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    Study Finds Roaches In 10.3% Of California Households

    Mike LaFirenza

    No household wants to face a pest problem, but over 14 million U.S. households encounter rodents, roaches, or other pests each year, according to the Census Bureau. These pests can trigger a variety of health concerns including asthma and may bring disease into the home. Once they establish themselves, pests can also damage the home itself and property inside.

    Among the most common household pests are rodents and cockroaches, although termites also present a major threat in certain parts of the country. Seeking food and shelter, pests can creep into homes in a variety of ways, many of them related to the condition of the house. Problems like cracks or holes in a home’s walls, foundation, windows, or roof can provide openings into the home, while leaking water or sewer pipes provide the moist conditions that most pests prefer.

    Given how pests establish themselves in homes, it is little surprise that pests—particularly rodents—tend to be seen more commonly in older units that have naturally deteriorated over time. More than one in five homes (22.7%) built before 1939 had a rodent sighting in the past 12 months, compared to just 1.8% of homes built since 2016. The data on home age and cockroach sightings is more complicated: cockroach sightings are most common in households built from the 1950s through the 1980s and less common before and after. This is likely in part because most of the oldest homes in the U.S. are found in areas where cockroaches are less common, while newer homes show less of the deterioration that allows roaches to enter the home.

    For related reasons, a household’s income levels also bear a relationship to how frequently the home’s residents encounter pests. Among both owners and renters, the median income for households who had not seen a rodent or roach in the last 12 months was far higher than the median income for households who saw such pests daily. This is likely because households with greater means can afford to live in newer units or units that have been better maintained and keep up with the costs of ongoing maintenance and other preventive measures.

    In addition to the age and condition of a home, where the home is located also impacts the type and frequency of pest issues. Rodents are usually more common in colder regions like the Northeast, where they seek out warm locations for shelter during the fall and winter months. Insects like cockroaches and ants thrive in warmer climates like those found in the South. And both roaches and rodents prefer more damp or humid climates, which make them less common in the dryer West. Taken together, these location-specific factors have a major impact on how likely a home is to face a pest problem.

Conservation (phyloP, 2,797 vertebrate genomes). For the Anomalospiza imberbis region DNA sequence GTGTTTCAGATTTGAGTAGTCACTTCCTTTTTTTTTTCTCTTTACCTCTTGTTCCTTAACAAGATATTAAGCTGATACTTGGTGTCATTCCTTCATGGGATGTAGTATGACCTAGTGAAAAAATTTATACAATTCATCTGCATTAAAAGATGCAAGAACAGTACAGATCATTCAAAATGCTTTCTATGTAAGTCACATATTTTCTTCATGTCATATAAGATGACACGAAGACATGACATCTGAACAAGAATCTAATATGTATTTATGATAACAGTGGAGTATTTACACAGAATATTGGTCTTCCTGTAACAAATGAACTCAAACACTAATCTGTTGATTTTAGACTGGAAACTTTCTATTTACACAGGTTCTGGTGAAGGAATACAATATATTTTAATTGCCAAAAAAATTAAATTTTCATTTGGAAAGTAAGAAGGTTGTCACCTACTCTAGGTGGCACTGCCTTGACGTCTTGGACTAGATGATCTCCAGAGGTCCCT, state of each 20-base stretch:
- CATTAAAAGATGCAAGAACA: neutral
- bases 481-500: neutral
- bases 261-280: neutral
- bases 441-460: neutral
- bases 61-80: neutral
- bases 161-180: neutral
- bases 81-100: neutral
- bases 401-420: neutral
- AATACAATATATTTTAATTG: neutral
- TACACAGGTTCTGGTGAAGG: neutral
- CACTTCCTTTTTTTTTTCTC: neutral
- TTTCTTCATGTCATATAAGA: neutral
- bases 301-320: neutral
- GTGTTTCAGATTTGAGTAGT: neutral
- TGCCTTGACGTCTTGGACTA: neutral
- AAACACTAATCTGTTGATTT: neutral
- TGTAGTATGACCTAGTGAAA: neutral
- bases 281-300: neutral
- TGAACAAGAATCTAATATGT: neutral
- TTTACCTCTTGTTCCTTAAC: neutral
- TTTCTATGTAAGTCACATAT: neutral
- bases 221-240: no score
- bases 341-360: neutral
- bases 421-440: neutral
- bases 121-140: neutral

To determine the locations with the worst pest problem, researchers at Construction Coverage calculated a composite index equally weighing the percentage of households with rodents and percentage of households with cockroaches for each location. The data used in this analysis is from the U.S. Census Bureau’s American Housing Survey. In the event of a tie, the location with the higher percentage of households with rodents was ranked higher. Only select states with data available from the American Housing Survey were considered in the analysis.

    The analysis found that 7.5% of California households reported seeing at least one rodent in the home in the past year, and 10.3% had seen at least one cockroach. Here is a summary of the data for California:

    • Composite index: 43.8
    • Percentage of households with rodents: 7.5%
    • Percentage of households with cockroaches: 10.3%
    • Percentage of homes built before 1940: 9.0%
    • Median household income: $77,000

    For reference, here are the statistics for the entire United States:

    • Composite index: N/A
    • Percentage of households with rodents: 11.9%
    • Percentage of households with cockroaches: 11.3%
    • Percentage of homes built before 1940: 12.3%
    • Median household income: $60,000

    For more information, a detailed methodology, and complete results, you can find the original report on Construction Coverage’s website:

    Mike LaFirenza writes for Lattice News Wire

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